For the inner plasmon excitation (Figs. 1(b), 1(d), 1(e)), the field of the plasmon is effectively screened by the thick (up to 200 nm) gold film, and the field at the metal-air interface of the film is negligible, except only for the region near the tip of the hemisphere where the thickness of the tapered gold film is smaller than the skin depth (Fig. 1(b)). This is very different from the case of the outer plasmon excitation, where the field is significant at the air-metal interface everywhere along the probe (Fig. 1(c)). This is seen as a significant practical advantage of the probe excitation by an inner plasmon – the screening effect eliminates the possibility of interference of the plasmon with the environment and contaminants on the metal-air interface. For example, the described near-field optical probe with the inner plasmon excitation could be equally used in the air or water, as the inner plasmon interacts with the environment only within the nanoscale region near the tip of the hemisphere, where its field emerges at the external metal interface. Thus, only the nanoscale region near the tip may have a noticeable impact on the propagating inner plasmon, which will enable highly targeted testing of nanostructures and/or materials within this region irrespective of the general environment surrounding the probe.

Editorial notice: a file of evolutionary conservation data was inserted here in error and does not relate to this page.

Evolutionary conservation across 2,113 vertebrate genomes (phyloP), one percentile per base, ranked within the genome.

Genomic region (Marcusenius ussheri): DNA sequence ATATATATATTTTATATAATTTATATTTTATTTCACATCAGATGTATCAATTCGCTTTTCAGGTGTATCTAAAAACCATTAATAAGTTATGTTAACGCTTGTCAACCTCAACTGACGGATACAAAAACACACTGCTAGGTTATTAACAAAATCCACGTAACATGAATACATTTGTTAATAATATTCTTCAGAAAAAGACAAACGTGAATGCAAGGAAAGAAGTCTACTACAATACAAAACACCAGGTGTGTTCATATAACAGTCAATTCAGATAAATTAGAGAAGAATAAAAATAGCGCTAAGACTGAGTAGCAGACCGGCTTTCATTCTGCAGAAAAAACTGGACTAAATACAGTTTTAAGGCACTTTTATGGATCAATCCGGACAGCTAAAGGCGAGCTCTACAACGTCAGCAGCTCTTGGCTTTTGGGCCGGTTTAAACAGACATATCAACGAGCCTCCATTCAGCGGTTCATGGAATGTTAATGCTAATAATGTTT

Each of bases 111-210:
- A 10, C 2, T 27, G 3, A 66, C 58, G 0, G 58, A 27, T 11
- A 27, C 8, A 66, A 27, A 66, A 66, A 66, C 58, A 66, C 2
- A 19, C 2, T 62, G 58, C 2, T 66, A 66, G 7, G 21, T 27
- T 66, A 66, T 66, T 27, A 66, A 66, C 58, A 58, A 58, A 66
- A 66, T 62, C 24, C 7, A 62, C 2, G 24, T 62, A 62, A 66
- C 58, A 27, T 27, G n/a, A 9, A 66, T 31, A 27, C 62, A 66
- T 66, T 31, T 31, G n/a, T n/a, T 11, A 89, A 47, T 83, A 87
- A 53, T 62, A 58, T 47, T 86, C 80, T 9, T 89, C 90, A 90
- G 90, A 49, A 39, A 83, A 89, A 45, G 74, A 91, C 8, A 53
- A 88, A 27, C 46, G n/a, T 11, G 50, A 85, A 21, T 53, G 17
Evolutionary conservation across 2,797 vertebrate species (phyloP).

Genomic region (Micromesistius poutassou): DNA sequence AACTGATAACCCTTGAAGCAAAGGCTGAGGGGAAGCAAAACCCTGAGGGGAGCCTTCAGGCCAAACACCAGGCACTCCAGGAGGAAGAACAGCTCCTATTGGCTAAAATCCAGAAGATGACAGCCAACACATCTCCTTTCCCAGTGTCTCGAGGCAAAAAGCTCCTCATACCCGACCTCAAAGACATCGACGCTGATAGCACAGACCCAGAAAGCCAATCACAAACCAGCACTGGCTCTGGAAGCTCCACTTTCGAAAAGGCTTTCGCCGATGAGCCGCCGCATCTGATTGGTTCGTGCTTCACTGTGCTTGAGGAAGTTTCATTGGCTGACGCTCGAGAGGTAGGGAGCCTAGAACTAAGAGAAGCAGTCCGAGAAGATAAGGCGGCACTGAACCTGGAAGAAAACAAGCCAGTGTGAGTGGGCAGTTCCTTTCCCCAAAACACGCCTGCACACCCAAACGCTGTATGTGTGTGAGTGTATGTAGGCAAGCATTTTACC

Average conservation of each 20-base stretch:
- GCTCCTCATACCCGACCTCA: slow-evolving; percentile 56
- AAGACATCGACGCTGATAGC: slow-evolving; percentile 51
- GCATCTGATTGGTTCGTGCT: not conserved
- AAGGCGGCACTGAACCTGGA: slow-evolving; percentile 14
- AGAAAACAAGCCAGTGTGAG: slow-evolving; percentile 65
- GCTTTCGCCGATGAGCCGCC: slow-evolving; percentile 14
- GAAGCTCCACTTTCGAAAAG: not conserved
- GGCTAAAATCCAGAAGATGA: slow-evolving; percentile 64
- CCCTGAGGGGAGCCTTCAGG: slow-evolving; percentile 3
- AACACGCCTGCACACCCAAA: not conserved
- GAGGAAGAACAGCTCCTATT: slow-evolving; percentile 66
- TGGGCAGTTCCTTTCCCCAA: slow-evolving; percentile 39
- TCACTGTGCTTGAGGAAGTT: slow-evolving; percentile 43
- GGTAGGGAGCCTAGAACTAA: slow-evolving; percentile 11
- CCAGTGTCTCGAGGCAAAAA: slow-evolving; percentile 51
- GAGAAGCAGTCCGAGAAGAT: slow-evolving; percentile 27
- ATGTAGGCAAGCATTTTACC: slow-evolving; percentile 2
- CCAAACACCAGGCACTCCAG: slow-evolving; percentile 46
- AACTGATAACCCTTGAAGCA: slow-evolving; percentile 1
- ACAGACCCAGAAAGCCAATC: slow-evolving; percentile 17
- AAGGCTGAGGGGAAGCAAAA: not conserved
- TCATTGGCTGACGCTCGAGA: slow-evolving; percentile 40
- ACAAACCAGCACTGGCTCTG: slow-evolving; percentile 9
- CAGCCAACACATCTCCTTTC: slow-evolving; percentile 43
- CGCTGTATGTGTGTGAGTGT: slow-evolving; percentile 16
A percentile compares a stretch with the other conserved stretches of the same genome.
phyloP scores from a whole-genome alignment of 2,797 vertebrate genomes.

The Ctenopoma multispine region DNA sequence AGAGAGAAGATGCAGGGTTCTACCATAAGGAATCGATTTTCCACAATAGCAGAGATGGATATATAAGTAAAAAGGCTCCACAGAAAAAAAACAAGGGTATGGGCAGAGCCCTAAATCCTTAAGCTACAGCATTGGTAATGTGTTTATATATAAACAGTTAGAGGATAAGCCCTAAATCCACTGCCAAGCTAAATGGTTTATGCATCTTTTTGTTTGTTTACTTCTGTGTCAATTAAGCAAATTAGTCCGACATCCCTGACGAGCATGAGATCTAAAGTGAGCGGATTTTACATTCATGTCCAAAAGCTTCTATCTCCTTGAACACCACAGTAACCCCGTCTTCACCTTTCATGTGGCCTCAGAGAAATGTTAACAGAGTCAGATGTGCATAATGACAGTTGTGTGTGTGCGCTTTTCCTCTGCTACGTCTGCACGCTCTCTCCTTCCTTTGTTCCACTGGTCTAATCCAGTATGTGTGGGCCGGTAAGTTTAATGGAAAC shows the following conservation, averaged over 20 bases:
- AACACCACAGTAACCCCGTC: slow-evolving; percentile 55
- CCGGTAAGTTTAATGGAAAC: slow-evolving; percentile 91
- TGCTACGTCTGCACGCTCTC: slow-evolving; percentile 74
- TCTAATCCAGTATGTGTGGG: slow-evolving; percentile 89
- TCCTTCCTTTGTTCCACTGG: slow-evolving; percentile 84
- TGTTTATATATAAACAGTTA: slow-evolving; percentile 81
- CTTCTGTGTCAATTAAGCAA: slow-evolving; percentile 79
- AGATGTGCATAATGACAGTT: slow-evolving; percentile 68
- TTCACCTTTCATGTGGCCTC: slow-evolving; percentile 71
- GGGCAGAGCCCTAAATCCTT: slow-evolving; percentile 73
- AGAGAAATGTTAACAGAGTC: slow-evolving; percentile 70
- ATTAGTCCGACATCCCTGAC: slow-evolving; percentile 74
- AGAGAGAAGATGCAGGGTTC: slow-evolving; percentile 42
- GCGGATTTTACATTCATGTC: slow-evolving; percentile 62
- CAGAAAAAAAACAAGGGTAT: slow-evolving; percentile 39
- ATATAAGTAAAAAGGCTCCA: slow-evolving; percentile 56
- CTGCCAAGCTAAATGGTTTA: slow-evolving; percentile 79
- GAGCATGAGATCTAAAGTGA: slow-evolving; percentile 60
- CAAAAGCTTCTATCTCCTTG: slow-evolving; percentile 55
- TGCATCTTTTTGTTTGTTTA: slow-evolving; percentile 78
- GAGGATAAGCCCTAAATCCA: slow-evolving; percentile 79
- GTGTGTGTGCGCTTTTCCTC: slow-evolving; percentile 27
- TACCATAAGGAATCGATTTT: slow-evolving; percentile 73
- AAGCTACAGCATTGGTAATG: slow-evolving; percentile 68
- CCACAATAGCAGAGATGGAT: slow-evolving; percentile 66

Further differences in the obtained field patterns for the inner and outer plasmons (and, in particular, significant leakage near the hemisphere for the outer plasmon excitation Fig. 1(c)) can be explained by the fact that the outer plasmon propagates along the convex (spherical) gold-air interface. On the contrary, the inner plasmon propagates along a concave gold-glass interface, and its bend losses are effectively eliminated by the screening gold film. This is another advantage of the inner plasmon excitation, which should lead to significantly larger local field enhancement at the tip (see below).

The spatial resolution of the proposed near-field optical probe is given by the size of the hotspot (plasmon waist) at the focal point at the tip of the hemisphere. For the inner plasmon, it should be about half of the minimum wavelength λp = λpmin of the quasi-symmetric film plasmon achieved at the tip with the minimum film thickness t = tmin. Reducing tmin results in a reduction of λpmin [12

12. K. C. Vernon, D. K. Gramotnev, and D. F. P. Pile, “Adiabatic nanofocusing of plasmons by a sharp metal wedge on a dielectric substrate,” J. Appl. Phys. 101(10), 104312 (2007). [CrossRef]

,13

13. S. J. Tan and D. K. Gramotnev, “Efficiency and optimization of plasmon energy coupling into nano-focusing metal wedges,” J. Appl. Phys. 107(9), 094301 (2010). [CrossRef]

], and this means reduced nanoscale size of the focal region and increased subwavelength resolution of the probe.

Quantitatively, the spatial resolution of the probe can be evaluated as the FWHM of the electric field intensity |E|2 in the plane z = 1 nm (i.e. ~1 nm above the tip of the hemisphere covered in tapered metal film – Fig. 1(a)). The maximum value of |E|2 at the tip determines the local enhancement of the field intensity in the structure. Figures 2(a)